Legend of Schwerin Castle, Germany
The small impious ghost Petermännchen reportedly roams the halls of the Schwerin Castle. This little spirit is no more than a few feet high, and is often depicted in clothes from the 17th century, something resembling a cavalier. His existence may be in doubt, but he is a popular legend as ever.
Legend of Baba Vida Fortress, Bulgaria
The building of Baba Vida is tied to a legend, according to which a Danubian Bulgarian king who ruled at Vidin had three daughters: Vida, Kula and Gamza. Prior to his death, he divided his realm among the three. Vida, the eldest, was given Vidin and the lands north to the Carpathians, Kula was awarded Zaječar and the Timok Valley, and Gamza was to rule the lands west up to the Morava. Although Gamza and Kula married to drunkard and warlike nobles, Vida remained unmarried and built the fortress in her city. The name of the castle means "Granny Vida".
Legend of Taj Mahal, India
A longstanding myth holds that Shah Jahan planned a mausoleum to be built in black marble across the Yamuna river. The idea originates from fanciful writings of Jean-Baptiste Tavernier, a European traveller who visited Agra in 1665. It was suggested that Shah Jahan was overthrown by his son Aurangzeb before it could be built. Ruins of blackened marble across the river in Moonlight Garden, Mahtab Bagh, seemed to support this legend. However, excavations carried out in the 1990s found that they were discolored white stones that had turned black. A more credible theory for the origins of the black mausoleum was demonstrated in 2006 by archaeologists who reconstructed part of the pool in the Moonlight Garden. A dark reflection of the white mausoleum could clearly be seen, befitting Shah Jahan's obsession with symmetry and the positioning of the pool itself.
The present basilica was constructed nearby an earlier chapel which housed the statue found by three fishermen in the town of Guaratinguetá. According to local tradition, the group was attempting to catch a large amount of fish in the Paraíba River for a banquet honoring the visit of São Paulo Governor, Pedro de Almedida in 1717. Despite their prayers, their attempts were fruitless until late in the day, one of the fishermen cast his net and pulled it back to find the statue of the Virgin Mary. Upon his next cast, he found the head. The group cleaned the statue, wrapped it in cloth, and returned to their task to find their fortunes had changed and they were able to obtain all the fish they needed. The statue is believed to be the work of Frei Agostino de Jesus, a monk residing in São Paulo.
Legend of Saint Basil Cathedral, Russia
The identity of the architect is unknown. Tradition held that the church was built by two architects, Barma and Postnik: the official Russian cultural heritage register lists "Barma and Postnik Yakovlev". Researchers proposed that both names refer to the same person, Postnik Yakovlev or, alternatively, Ivan Yakovlevich Barma (Varfolomey). Legend held that Ivan the Terrible blinded the architect so that he could not re-create the masterpiece elsewhere, although the real Postnik Yakovlev remained active at least throughout the 1560s.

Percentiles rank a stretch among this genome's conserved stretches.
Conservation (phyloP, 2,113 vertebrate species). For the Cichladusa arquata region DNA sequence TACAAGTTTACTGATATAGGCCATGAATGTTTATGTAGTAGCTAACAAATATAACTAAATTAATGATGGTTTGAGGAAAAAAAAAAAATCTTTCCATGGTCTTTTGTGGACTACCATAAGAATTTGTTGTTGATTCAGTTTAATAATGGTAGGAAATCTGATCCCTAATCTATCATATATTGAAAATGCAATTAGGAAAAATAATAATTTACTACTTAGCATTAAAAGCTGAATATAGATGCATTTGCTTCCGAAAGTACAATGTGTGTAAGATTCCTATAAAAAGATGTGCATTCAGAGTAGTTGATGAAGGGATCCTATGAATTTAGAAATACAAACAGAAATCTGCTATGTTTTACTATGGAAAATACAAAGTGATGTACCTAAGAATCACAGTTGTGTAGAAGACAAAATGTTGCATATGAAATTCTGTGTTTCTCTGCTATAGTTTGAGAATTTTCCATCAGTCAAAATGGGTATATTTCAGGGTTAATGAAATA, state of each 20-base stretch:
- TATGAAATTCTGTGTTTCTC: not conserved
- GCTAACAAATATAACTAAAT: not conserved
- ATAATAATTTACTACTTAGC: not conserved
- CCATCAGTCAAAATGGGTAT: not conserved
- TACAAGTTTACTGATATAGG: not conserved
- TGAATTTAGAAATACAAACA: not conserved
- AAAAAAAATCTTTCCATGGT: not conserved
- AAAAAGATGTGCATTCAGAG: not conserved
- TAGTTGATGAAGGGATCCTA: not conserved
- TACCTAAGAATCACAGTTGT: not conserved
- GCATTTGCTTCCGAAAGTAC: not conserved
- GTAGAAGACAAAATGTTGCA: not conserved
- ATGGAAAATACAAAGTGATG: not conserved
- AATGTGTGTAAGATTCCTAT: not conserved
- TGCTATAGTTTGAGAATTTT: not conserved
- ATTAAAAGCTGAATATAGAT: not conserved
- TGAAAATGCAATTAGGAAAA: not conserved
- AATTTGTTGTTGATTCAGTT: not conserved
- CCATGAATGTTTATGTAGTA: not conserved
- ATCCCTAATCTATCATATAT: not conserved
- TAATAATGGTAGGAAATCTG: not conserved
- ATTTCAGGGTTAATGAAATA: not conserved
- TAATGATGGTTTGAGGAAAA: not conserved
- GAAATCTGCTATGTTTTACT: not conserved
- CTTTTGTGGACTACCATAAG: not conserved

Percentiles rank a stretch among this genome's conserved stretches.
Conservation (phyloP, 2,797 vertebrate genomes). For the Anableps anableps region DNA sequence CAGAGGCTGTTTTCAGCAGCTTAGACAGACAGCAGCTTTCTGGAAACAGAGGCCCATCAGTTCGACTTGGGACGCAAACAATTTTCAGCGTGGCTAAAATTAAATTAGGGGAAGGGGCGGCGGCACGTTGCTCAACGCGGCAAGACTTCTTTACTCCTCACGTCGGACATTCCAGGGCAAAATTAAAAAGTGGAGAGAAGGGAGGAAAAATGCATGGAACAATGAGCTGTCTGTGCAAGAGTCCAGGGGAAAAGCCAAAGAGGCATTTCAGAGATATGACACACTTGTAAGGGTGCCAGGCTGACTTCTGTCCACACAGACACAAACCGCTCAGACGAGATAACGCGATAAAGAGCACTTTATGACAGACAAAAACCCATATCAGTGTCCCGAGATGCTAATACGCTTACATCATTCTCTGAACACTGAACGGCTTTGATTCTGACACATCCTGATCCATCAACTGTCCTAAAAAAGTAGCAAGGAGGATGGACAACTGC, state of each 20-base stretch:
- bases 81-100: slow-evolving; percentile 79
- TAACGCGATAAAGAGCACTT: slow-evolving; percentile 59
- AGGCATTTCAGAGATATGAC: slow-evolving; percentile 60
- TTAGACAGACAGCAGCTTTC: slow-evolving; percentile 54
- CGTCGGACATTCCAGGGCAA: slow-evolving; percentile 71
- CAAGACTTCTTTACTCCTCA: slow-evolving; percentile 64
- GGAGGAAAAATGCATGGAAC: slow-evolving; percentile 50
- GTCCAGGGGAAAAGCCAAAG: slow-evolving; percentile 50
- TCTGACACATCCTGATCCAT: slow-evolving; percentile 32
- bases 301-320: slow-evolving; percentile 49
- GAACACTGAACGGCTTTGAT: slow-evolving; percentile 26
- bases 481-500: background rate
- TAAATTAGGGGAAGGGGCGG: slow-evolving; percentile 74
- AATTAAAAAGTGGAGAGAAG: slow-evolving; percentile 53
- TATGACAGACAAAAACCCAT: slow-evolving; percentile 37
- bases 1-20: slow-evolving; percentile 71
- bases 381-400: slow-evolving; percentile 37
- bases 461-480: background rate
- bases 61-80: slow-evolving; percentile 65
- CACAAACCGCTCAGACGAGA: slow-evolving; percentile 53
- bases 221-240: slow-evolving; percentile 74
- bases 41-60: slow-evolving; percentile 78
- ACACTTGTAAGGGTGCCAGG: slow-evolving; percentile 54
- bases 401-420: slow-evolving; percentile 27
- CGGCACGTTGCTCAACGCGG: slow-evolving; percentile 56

Legend of Half Dome, United States
Half Dome was originally called Tis-sa-ack, meaning Cleft Rock in the language of the local Native Americans. Tis-sa-ack is the name of a mother from a native legend. The face seen in Half Dome is supposed to be hers. Tis-sa-ack is the name of a Mono Lake Paiute Indian girl in the Yosemite Native American legend.
Legend of Crater Lake, United States
The Klamath tribe of Native Americans, who may have witnessed the collapse of Mount Mazama and the formation of Crater Lake, have long regarded the lake as a sacred site. Their legends tell of a battle between the sky god Skell and Llao, the god of the underworld. Mount Mazama was destroyed in the battle, creating Crater Lake. The Klamath people used Crater Lake in vision quests, which often involved climbing the caldera walls and other dangerous tasks. Those who were successful in such quests were often regarded as having more spiritual powers. The tribe still holds Crater Lake in high regard as a spiritual site.
Legend of Gocta Falls, Peru
The daily El Comercio said that the impressive waterfall had remained unknown to outsiders until now, because local people feared the curse of a beautiful blond mermaid who lived in its waters, if they revealed its whereabouts. The falls are supposed to be protected by a white haired mermaid like spirit whos hair can be seen flowing down the massive U shaped walls at the bottom of the falls.
Legend of Yosemite Falls, United States
The Ahwahneechee people called the Yosemite Falls - Cholock (the fall) and believed that the plunge pool at its base was inhabited by the spirits of several witches, called the Poloti. An Ahwaneechee folktale describes a woman going to fetch a pail of water from the pool, and drawing it out full of snakes. Later that night, after the woman had trespassed into their territory, the spirits caused the house of the woman to be sucked into the pool by a powerful wind, taking the woman and her newborn baby with it.
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Lake Pukaki is the largest of three roughly parallel alpine lakes running north-south along the northern edge of the Mackenzie Basin on New Zealand's South Island. The others are Lakes Tekapo and Ohau.
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